Theme 3 – Practice is shaped by meaningful engagement with families and/or the community
We pride ourselves on our engagement with families and the community and have many examples to share. One example which was relevant at the time of assessment was that we had helped a number of families to gain access to counselling and external service providers. We asked the families if they would be open to writing us a letter about the help we provided and were able to show these to the officer on the day.
Helping others to shine
Since our Assessment & Rating we’ve been able to provide a lot of mentoring to other local OOSH services that needed guidance, including many hours of phone calls and emails. We were incredibly happy to hear that they all received Exceeding ratings too.
One thing that I would say to anyone who is about to go through A&R is don’t be afraid of opting in to the online self-assessment process. It actually allows you to better articulate your strengths, guides you through the process and will set you up for a much more streamlined quality improvement process for the future.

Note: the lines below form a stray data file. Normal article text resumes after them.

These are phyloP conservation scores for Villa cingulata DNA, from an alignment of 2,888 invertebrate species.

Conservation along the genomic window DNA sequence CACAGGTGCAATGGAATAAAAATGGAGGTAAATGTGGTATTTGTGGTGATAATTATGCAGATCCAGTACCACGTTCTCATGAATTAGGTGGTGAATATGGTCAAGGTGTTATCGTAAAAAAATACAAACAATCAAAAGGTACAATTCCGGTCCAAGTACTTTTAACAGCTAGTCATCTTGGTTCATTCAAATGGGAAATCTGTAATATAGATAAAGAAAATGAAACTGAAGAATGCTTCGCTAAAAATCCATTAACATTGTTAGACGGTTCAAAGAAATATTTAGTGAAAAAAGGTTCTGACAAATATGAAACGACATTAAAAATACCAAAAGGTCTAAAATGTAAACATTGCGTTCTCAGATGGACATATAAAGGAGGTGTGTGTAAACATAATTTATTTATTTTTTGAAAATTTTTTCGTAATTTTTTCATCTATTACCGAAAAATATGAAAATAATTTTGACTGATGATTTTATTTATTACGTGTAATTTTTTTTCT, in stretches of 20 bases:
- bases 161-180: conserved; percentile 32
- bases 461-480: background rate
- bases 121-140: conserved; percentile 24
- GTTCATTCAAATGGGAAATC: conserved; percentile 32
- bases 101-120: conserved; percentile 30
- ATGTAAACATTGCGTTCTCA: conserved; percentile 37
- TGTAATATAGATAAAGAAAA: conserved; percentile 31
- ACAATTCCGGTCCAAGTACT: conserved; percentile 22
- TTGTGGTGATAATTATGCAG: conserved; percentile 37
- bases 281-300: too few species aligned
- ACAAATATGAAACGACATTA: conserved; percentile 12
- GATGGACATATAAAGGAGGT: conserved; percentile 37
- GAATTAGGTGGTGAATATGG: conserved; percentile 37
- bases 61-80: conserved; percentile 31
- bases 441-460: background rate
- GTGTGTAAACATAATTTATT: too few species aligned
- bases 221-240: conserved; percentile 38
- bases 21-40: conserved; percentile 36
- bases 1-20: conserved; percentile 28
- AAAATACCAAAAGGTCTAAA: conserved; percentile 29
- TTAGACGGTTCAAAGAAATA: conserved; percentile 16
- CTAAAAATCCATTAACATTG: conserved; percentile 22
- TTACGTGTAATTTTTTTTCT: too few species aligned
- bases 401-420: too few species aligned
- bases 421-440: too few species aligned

We now update our self-assessment online on a regular basis instead of having a separate QIP document. The entire process is embedded in our centre and we keep up to date visual evidence for our themes in folders so that we’ll always be prepared.
A decade of growth
10 years ago we could not even afford a new ball. I’m incredibly proud of how our service has grown and flourished over the last decade, and that through the hard work and dedication of our team we have achieved our well-deserved Exceeding rating.
While strong financial management has kept us in a stable financial position, good people management has given us the reputation we needed in order to grow our enrolments and exceed community expectations. I’ve always ensured that we have the budget and human resources to be able to provide an above ratio service, which enables us to have a team that is well equipped to provide the best quality education and care.
Being a CELA member has helped us in many ways – most importantly it has given us the confidence to take on more challenges. CELA’s training has allowed our leadership skills to grow and flourish, allowing all educators to shine in their area of expertise.
We continue to use the Self Assessment tool as our Quality Improvement Plan so that we don’t need to double up on work and will be well prepared when our next A&R comes around.
Self Assessment 1 – Supporting the why, what and how of quality practices
Self-assessment 2 – Strategies to turn QIP strengths into visible and evidence based practice